I will not deny that Aristotle’s view of paid labor led him to hold that only the wealthy, free from material necessity, could be eleutheroi phusei. Nor do I believe it is possible to determine whether it was indeed antidemocratic sentiment that led Aristotle to form his concept of freedom as he did. But it should be noted, in defense of Aristotelian eleutheria, that one could embrace Aristotle’s notion of freedom while thoroughly rejecting his elitism. As I understand it, and as I have been trying to indicate, Aristotelian freedom requires certain intellectual capacities and a fitting education. It does not, of itself, require enormous wealth. Aristotle’s elitism derives from his notion of natural freedom only when combined with the further premise that it is impossible to develop such capacities or obtain such an education when one is obliged to work for one’s living. One may retain Aristotle’s notion of freedom, while rejecting his elitism, by denying this further premise.

I do not seek to excuse Aristotle’s prejudices against manual labor and wage-earning, any more than I wish to excuse his apparent endorsement of slavery. I am rather suggesting that despite these prejudices, there may be something worth examining in Aristotle’s notion of freedom, something that can be extracted from what most of us would consider his more unfortunate views regarding slavery and paid labor. One could argue that it is possible to be free, in Aristotle’s understanding of that term, while yet working for a living. Eleutheria, in short, need not be the exclusive province of the independently wealthy.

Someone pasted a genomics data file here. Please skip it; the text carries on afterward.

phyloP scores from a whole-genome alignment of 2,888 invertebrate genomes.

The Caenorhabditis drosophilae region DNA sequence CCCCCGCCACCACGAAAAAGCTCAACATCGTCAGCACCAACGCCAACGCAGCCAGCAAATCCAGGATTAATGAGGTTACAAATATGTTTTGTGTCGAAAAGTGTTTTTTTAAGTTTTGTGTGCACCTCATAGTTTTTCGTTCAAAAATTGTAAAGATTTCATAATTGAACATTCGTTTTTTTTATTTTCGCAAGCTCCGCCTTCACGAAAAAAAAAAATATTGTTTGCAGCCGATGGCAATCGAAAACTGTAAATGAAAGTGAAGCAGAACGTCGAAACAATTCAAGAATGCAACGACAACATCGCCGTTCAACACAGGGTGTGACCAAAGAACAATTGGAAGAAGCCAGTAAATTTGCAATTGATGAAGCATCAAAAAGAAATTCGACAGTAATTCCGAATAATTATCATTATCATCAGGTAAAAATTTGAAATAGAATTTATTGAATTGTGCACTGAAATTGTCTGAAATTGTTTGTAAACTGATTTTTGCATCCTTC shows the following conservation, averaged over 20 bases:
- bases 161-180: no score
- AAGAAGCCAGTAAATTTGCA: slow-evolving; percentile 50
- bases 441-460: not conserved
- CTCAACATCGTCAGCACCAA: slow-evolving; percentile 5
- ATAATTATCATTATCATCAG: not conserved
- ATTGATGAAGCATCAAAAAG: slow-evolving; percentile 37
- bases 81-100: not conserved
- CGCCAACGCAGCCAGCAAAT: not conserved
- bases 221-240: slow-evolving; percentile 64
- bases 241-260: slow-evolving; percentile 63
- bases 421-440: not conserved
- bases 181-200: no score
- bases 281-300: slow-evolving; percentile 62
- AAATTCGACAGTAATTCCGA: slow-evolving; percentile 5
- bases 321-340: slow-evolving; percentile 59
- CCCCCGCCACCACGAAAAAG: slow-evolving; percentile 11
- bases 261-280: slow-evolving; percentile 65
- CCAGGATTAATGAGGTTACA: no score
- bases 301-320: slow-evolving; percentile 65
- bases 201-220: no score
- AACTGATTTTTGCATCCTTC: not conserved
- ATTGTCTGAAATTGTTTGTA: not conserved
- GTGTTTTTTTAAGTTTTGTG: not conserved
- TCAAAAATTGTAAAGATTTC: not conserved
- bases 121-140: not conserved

More general sorts of objections come from those who argue against any form of what Isaiah Berlin called “positive” freedom, of which Aristotelian eleuthera is certainly a variety. Berlin, for example, argued that conceptions of freedom as rational self-governance almost necessarily lead to totalitarian coercion. The inclusion of reference to objective ends in the definition of freedom, he claimed, leads to the conclusion that a man could be made free by being forced to act for the sake of these ends. Such a claim is, I think, unwarranted, at least in the case of the conception of freedom I have been discussing. A man who was forced to act in any particular way, even in an objectively good way, would resemble Aristotle’s natural slave more than the eleutheros, insofar as he would not be self-directed, but would have his end set for him by another.

It is possible in a short space to defend Aristotelian freedom against objections such as these; but to argue positively on its behalf would take us far afield into discussions of philosophical anthropology, ethics, and politics. Here, I would merely suggest that Aristotle’s notion of freedom as rational self-direction is at least worth further consideration: for it precludes both totalitarian coercion and self-destructive license. The free man can never be forced to do what is good, for he must direct himself to ends that he himself sees are choice worthy. But the defender of Aristotelian freedom need not prize the alleged “right to do wrong” spoken of so frequently by contemporary theorists, for he can recognize the possibility of choosing badly for what it is, namely, an unfortunate consequence of his capacity for freedom. For now, I wish merely to suggest that the conception of freedom as rational self—direction is worthy of our consideration. Anything more than mere suggestion to this effect will have to wait for another occasion.